Thursday, August 28, 2014

FRANKENSTEIN PARTY @ T.R.A.C.S

To celebrate the 217th birthday of Mary Shelley, best known for her horror novel Frankenstein, the work that is considered to be a mixture of science fiction, Gothic, and having elements from the Romantic movement.
T.R.A.C.S at Timothy Plaza on River Island

Wednesday, August 27, 2014

Monster Mash

Robert George Pickett
(February 11, 1938 – April 25, 2007)
"Monster Mash" is a 1962 novelty song and the best-known song by Bobby "Boris" Pickett. The song was released as a single on Gary S. Paxton's Garpax Records label in August 1962 along with a full-length LP called The Original Monster Mash, which contained several other monster-themed tunes. The "Monster Mash" single was #1 on the Hot 100 chart on October 20-27 of that year, just before Halloween. It has been a perennial holiday favorite ever since.

Pickett co-wrote "Monster Mash" with Leonard Capizzi in May 1962. The song was a spoof on the dance crazes popular at the time, including the Twist and the Mashed Potato, which inspired the title. The song featured Pickett's impersonations of veteran horror stars Boris Karloff and Bela Lugosi (the latter with the line "Whatever happened to my Transylvania Twist?"). It was passed on by every major record label, but after hearing the song, Gary S. Paxton agreed to produce and engineer it; among the musicians who played on it was pianist Leon Russell.
Monster Mash Lyrics

I was working in the lab, late one night
 When my eyes beheld an eerie sight
 For my monster from his slab, began to rise
 And suddenly to my surprise

He did the mash, he did the monster mash
 The monster mash, it was a graveyard smash
 He did the mash, it caught on in a flash
 He did the mash, he did the monster mash

From my laboratory in the castle east
 To the master bedroom where the vampires feast
 The ghouls all came from their humble abodes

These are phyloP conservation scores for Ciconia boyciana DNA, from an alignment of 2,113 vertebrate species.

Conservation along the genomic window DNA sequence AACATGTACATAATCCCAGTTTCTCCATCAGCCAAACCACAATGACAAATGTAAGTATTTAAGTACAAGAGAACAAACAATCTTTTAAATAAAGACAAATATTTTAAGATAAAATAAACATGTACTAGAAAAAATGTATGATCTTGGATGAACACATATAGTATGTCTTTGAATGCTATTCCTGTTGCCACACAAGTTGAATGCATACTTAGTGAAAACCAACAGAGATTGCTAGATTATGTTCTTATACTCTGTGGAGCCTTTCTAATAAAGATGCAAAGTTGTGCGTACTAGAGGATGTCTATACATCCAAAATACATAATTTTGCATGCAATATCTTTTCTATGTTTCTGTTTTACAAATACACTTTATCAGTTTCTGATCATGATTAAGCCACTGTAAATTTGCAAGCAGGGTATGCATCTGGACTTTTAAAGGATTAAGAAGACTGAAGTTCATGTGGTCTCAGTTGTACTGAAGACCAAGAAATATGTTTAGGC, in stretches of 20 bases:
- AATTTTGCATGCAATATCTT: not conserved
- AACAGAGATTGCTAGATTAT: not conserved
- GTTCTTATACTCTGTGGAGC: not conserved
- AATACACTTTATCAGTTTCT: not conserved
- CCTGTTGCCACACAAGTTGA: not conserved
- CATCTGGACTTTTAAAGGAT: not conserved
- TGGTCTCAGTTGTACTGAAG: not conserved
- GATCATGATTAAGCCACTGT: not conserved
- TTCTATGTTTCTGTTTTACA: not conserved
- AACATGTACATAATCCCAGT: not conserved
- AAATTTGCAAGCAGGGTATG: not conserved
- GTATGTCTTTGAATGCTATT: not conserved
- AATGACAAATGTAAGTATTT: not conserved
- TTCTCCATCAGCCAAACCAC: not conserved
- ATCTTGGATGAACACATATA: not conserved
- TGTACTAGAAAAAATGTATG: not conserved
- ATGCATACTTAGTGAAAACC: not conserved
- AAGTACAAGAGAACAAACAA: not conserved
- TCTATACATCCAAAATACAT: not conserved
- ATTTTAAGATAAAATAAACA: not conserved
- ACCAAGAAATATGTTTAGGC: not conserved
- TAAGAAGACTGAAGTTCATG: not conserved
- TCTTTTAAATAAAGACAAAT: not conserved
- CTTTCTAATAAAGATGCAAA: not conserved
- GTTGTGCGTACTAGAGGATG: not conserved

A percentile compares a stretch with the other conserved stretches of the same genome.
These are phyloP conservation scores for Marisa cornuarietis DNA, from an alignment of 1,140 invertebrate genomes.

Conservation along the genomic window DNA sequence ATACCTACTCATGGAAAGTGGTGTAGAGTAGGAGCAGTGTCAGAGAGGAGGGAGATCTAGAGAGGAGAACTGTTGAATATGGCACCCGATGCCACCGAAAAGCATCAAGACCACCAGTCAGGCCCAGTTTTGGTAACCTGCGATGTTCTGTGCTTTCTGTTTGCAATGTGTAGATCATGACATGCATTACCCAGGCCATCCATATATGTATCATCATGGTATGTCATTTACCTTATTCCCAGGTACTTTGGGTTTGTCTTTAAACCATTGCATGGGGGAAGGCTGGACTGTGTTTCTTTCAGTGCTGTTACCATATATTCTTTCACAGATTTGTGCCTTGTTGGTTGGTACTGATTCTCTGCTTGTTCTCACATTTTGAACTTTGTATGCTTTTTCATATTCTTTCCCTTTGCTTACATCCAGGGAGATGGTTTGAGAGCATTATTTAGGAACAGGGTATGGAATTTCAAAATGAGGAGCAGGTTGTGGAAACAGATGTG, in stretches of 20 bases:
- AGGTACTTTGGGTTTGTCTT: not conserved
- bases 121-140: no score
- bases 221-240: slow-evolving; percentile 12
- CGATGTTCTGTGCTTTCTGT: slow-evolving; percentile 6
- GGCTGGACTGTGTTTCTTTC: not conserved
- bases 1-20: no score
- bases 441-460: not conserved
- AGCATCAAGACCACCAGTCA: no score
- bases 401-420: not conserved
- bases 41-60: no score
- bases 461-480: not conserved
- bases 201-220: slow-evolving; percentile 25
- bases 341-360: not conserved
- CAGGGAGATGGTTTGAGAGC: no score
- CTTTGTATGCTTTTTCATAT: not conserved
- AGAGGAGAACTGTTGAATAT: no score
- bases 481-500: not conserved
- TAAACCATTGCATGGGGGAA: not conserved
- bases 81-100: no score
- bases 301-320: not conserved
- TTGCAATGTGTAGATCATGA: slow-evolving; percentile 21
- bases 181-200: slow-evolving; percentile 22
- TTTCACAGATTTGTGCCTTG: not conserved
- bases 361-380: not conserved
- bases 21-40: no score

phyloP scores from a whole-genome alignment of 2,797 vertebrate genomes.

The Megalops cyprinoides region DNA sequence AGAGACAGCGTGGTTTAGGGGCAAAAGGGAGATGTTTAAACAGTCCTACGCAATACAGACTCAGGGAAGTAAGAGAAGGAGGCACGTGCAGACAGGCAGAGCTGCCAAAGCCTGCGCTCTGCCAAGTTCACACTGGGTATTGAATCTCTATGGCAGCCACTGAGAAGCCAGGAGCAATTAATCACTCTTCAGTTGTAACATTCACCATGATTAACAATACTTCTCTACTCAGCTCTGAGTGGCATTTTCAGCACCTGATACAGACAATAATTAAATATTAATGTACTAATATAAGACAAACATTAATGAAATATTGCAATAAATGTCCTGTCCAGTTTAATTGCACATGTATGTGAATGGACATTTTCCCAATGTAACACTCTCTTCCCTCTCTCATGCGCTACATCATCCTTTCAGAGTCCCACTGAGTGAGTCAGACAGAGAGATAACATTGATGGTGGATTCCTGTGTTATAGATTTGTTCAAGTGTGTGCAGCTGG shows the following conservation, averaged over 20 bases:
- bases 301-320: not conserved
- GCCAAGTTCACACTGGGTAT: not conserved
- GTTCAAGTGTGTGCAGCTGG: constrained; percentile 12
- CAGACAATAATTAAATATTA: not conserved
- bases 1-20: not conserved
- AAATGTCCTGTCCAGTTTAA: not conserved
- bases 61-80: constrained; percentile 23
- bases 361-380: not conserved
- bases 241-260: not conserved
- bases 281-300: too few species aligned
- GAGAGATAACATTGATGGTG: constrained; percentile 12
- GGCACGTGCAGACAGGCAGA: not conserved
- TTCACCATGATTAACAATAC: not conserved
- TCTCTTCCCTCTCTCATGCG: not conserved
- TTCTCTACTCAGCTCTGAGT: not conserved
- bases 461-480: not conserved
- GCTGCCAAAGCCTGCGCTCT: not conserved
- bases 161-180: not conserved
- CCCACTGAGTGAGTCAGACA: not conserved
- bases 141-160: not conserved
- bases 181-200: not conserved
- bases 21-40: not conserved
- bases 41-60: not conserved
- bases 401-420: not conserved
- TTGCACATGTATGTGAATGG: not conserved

To get a jolt from my electrodes

They did the mash, they did the monster mash
 The monster mash, it was a graveyard smash
 They did the mash, it caught on in a flash
 They did the mash, they did the monster mash

If you've ever seen a monster before
 Dancin' across the dance floor
 Don't be afraid, don't run and shout
 Turn around and help the monster turn it out

Get down with the monster mash
 Get down with the monster mash

Get down with the monster mash
 Get down with the monster mash
 And if you don't have core hard cash
 You can still do the monster mash

The scene was rockin', all were digging the sounds
 Igor on chains, backed by his baying hounds
 The coffin-bangers were about to arrive
 With their vocal group, 'The Crypt-Kicker Five'

They played the mash, they played the monster mash
 The monster mash, it was a graveyard smash
 They played the mash, it caught on in a flash
 They played the mash, they played the monster mash

Out from the coffin', Drac's voice did ring
 Seems he was troubled by just one thing
 He opened the lid and shook his fist and said
 "Whatever happened to my Transylvania Twist?

It's now the mash, it's now the monster mash
 The monster mash, it was graveyard smash
 It's now the mash, it caught on in a flash
 It's now the mash, it's now the monster mash

Now everything's cool, Drac's a part of the band
 And my Monster Mash is the hit of the land
 For you, the living this mash was meant too